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Old 11-04-2003, 09:56 AM   #1
Mr. Eek
Registered: Oct 2002
Posts: 49

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Scratched Out

Last edited by Mr. Eek; 07-14-2006 at 06:00 AM.
Old 11-04-2003, 08:17 PM   #2
Registered: Oct 2001
Location: Washington, DC
Distribution: Debian, Archlinux, Ubuntu, Sidux
Posts: 244

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I run a small company and am trying like crazy to get rid of all the windows systems. Currently I use an application called MDaemon for email. While I dislike that it's windows only, it is painfully easy to do everything you need. Having run it on both windows98 and windowsxp I can tell you it's rock solid. Not often I would recommend a windows app.. but there it is. It also supports dial up so you can grab all your email via dial-up earthlink and then parse them locally if you like.

On the client side- I'd go with gnu/linux. Keep it simple with a KDE interface and an easy to install distro (Mandrake). Kmail is one of the better mail apps out there and mozilla and openoffice should complete your must-have desktop applications.

There's also a really great set of articles written by Colin Mattoon of Linuxworld on setting up a small business with linux. Link's not handy but I'm sure you can google for it.
Old 11-04-2003, 08:35 PM   #3
Senior Member
Registered: Oct 2002
Location: Belgium
Distribution: Debian, Free/OpenBSD
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Re: A few email setup questions....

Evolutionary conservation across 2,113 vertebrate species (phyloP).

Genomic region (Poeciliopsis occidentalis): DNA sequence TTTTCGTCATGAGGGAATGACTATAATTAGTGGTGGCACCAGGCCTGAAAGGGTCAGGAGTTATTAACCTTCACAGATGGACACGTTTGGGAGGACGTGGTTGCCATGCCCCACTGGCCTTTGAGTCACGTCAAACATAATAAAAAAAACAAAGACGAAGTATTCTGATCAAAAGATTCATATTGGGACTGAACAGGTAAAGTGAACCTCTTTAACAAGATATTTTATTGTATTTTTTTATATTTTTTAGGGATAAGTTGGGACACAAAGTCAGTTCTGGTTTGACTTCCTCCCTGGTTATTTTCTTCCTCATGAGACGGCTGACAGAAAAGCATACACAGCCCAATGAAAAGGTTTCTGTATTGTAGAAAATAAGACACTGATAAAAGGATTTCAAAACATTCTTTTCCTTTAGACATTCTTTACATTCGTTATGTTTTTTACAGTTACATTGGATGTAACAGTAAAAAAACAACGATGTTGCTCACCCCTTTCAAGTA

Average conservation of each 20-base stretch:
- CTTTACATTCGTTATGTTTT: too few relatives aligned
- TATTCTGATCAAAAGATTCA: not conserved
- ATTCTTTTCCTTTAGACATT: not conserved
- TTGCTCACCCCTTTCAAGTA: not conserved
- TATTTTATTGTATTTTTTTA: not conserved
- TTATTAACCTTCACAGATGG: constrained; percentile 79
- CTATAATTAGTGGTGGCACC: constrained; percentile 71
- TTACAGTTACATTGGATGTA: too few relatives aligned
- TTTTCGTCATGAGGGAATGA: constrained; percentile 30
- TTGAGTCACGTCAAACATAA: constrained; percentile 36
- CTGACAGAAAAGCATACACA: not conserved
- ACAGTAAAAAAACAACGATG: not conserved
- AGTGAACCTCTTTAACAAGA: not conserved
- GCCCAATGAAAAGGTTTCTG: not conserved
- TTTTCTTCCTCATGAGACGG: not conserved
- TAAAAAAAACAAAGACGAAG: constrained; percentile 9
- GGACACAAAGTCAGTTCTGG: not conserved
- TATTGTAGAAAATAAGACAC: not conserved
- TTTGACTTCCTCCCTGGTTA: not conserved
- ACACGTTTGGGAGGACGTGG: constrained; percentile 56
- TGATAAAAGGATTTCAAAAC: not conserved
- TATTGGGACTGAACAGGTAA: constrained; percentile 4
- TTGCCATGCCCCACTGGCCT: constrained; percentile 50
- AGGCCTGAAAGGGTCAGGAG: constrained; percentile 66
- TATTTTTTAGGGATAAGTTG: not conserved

Originally posted by Mr. Eek
Mail Storage
1. Any comments / suggestions on this?
IMAP doesn't store it's mails on the webserver, IMAP4 is just a protocol like POP3, so
it doesn't really matter what you choose.
The only real difference is that the IMAP4 protocol allows email messages to be manipulated (like categorized into folders) on the email server.
Receiving Mail
2. Could anyone recommend a setup that has worked well for them in a similar situation?
Use POP3 and download all your mails at once.
I'm guessing you work with redhat, and the default RH pop3 server has SSL support.
Sending Mail
3. Are there any easy ways around this considering that I don't have complete control over the webserver? I have read briefly about SSH tunneling...
Just configure your smtp server to run a different port.
Say what distro you're using and I'm sure someone will tell you


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